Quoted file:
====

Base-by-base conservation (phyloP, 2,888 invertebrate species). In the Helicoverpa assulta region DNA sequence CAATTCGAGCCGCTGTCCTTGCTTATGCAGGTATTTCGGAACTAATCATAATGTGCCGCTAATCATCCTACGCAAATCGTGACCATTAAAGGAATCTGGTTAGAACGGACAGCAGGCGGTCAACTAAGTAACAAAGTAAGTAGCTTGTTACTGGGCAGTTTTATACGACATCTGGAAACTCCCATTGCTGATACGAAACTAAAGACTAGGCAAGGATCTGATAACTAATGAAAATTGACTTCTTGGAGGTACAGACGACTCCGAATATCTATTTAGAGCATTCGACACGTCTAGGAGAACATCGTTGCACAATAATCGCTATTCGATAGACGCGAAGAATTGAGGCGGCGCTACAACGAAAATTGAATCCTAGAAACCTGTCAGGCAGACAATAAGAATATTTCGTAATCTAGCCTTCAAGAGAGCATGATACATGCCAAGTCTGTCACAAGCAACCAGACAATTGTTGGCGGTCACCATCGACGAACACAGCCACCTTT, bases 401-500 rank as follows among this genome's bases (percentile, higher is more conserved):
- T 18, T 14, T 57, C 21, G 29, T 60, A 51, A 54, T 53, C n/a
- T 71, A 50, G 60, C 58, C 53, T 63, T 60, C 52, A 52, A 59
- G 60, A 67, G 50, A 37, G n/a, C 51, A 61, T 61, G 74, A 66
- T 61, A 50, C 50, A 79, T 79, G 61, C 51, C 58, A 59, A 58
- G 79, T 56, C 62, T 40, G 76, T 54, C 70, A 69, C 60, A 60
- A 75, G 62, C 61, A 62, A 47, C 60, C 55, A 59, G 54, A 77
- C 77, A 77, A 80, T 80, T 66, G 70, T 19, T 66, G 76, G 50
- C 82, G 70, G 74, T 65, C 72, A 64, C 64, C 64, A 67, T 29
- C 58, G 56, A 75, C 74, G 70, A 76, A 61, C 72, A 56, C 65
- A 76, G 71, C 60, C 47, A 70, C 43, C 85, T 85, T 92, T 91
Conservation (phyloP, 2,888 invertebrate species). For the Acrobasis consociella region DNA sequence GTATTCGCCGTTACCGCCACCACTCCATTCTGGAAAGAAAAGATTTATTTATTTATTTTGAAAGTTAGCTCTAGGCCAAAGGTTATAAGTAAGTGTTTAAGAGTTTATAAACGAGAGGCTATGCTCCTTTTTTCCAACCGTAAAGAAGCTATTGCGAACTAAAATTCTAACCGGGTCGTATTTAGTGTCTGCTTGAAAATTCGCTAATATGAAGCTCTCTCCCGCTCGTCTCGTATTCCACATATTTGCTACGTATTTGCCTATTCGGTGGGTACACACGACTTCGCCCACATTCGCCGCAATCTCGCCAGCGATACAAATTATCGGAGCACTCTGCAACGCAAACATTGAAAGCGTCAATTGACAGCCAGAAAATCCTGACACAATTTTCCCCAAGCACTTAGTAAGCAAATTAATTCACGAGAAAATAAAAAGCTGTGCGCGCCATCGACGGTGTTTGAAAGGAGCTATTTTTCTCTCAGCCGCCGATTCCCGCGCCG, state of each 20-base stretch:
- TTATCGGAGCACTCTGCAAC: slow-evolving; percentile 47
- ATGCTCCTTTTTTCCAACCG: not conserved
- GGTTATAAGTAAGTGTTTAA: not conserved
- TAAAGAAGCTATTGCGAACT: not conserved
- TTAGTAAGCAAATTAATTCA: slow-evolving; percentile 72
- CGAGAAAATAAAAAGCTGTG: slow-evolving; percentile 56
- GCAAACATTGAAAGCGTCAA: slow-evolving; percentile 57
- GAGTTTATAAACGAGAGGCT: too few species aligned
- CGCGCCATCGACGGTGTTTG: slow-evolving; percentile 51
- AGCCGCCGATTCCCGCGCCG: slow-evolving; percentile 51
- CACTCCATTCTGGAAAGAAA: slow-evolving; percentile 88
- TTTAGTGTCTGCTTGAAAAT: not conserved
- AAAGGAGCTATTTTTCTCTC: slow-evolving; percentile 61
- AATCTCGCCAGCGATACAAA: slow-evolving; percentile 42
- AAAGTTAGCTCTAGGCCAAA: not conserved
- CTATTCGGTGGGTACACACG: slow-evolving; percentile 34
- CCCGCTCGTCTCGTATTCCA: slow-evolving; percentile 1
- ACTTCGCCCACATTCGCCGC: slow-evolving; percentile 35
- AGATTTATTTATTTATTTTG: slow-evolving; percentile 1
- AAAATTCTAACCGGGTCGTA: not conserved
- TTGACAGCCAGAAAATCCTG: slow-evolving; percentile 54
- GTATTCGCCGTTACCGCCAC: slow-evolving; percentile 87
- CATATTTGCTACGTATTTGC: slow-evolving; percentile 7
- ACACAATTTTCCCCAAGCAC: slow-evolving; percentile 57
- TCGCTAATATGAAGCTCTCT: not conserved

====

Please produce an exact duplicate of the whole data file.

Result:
Base-by-base conservation (phyloP, 2,888 invertebrate species). In the Helicoverpa assulta region DNA sequence CAATTCGAGCCGCTGTCCTTGCTTATGCAGGTATTTCGGAACTAATCATAATGTGCCGCTAATCATCCTACGCAAATCGTGACCATTAAAGGAATCTGGTTAGAACGGACAGCAGGCGGTCAACTAAGTAACAAAGTAAGTAGCTTGTTACTGGGCAGTTTTATACGACATCTGGAAACTCCCATTGCTGATACGAAACTAAAGACTAGGCAAGGATCTGATAACTAATGAAAATTGACTTCTTGGAGGTACAGACGACTCCGAATATCTATTTAGAGCATTCGACACGTCTAGGAGAACATCGTTGCACAATAATCGCTATTCGATAGACGCGAAGAATTGAGGCGGCGCTACAACGAAAATTGAATCCTAGAAACCTGTCAGGCAGACAATAAGAATATTTCGTAATCTAGCCTTCAAGAGAGCATGATACATGCCAAGTCTGTCACAAGCAACCAGACAATTGTTGGCGGTCACCATCGACGAACACAGCCACCTTT, bases 401-500 rank as follows among this genome's bases (percentile, higher is more conserved):
- T 18, T 14, T 57, C 21, G 29, T 60, A 51, A 54, T 53, C n/a
- T 71, A 50, G 60, C 58, C 53, T 63, T 60, C 52, A 52, A 59
- G 60, A 67, G 50, A 37, G n/a, C 51, A 61, T 61, G 74, A 66
- T 61, A 50, C 50, A 79, T 79, G 61, C 51, C 58, A 59, A 58
- G 79, T 56, C 62, T 40, G 76, T 54, C 70, A 69, C 60, A 60
- A 75, G 62, C 61, A 62, A 47, C 60, C 55, A 59, G 54, A 77
- C 77, A 77, A 80, T 80, T 66, G 70, T 19, T 66, G 76, G 50
- C 82, G 70, G 74, T 65, C 72, A 64, C 64, C 64, A 67, T 29
- C 58, G 56, A 75, C 74, G 70, A 76, A 61, C 72, A 56, C 65
- A 76, G 71, C 60, C 47, A 70, C 43, C 85, T 85, T 92, T 91
Conservation (phyloP, 2,888 invertebrate species). For the Acrobasis consociella region DNA sequence GTATTCGCCGTTACCGCCACCACTCCATTCTGGAAAGAAAAGATTTATTTATTTATTTTGAAAGTTAGCTCTAGGCCAAAGGTTATAAGTAAGTGTTTAAGAGTTTATAAACGAGAGGCTATGCTCCTTTTTTCCAACCGTAAAGAAGCTATTGCGAACTAAAATTCTAACCGGGTCGTATTTAGTGTCTGCTTGAAAATTCGCTAATATGAAGCTCTCTCCCGCTCGTCTCGTATTCCACATATTTGCTACGTATTTGCCTATTCGGTGGGTACACACGACTTCGCCCACATTCGCCGCAATCTCGCCAGCGATACAAATTATCGGAGCACTCTGCAACGCAAACATTGAAAGCGTCAATTGACAGCCAGAAAATCCTGACACAATTTTCCCCAAGCACTTAGTAAGCAAATTAATTCACGAGAAAATAAAAAGCTGTGCGCGCCATCGACGGTGTTTGAAAGGAGCTATTTTTCTCTCAGCCGCCGATTCCCGCGCCG, state of each 20-base stretch:
- TTATCGGAGCACTCTGCAAC: slow-evolving; percentile 47
- ATGCTCCTTTTTTCCAACCG: not conserved
- GGTTATAAGTAAGTGTTTAA: not conserved
- TAAAGAAGCTATTGCGAACT: not conserved
- TTAGTAAGCAAATTAATTCA: slow-evolving; percentile 72
- CGAGAAAATAAAAAGCTGTG: slow-evolving; percentile 56
- GCAAACATTGAAAGCGTCAA: slow-evolving; percentile 57
- GAGTTTATAAACGAGAGGCT: too few species aligned
- CGCGCCATCGACGGTGTTTG: slow-evolving; percentile 51
- AGCCGCCGATTCCCGCGCCG: slow-evolving; percentile 51
- CACTCCATTCTGGAAAGAAA: slow-evolving; percentile 88
- TTTAGTGTCTGCTTGAAAAT: not conserved
- AAAGGAGCTATTTTTCTCTC: slow-evolving; percentile 61
- AATCTCGCCAGCGATACAAA: slow-evolving; percentile 42
- AAAGTTAGCTCTAGGCCAAA: not conserved
- CTATTCGGTGGGTACACACG: slow-evolving; percentile 34
- CCCGCTCGTCTCGTATTCCA: slow-evolving; percentile 1
- ACTTCGCCCACATTCGCCGC: slow-evolving; percentile 35
- AGATTTATTTATTTATTTTG: slow-evolving; percentile 1
- AAAATTCTAACCGGGTCGTA: not conserved
- TTGACAGCCAGAAAATCCTG: slow-evolving; percentile 54
- GTATTCGCCGTTACCGCCAC: slow-evolving; percentile 87
- CATATTTGCTACGTATTTGC: slow-evolving; percentile 7
- ACACAATTTTCCCCAAGCAC: slow-evolving; percentile 57
- TCGCTAATATGAAGCTCTCT: not conserved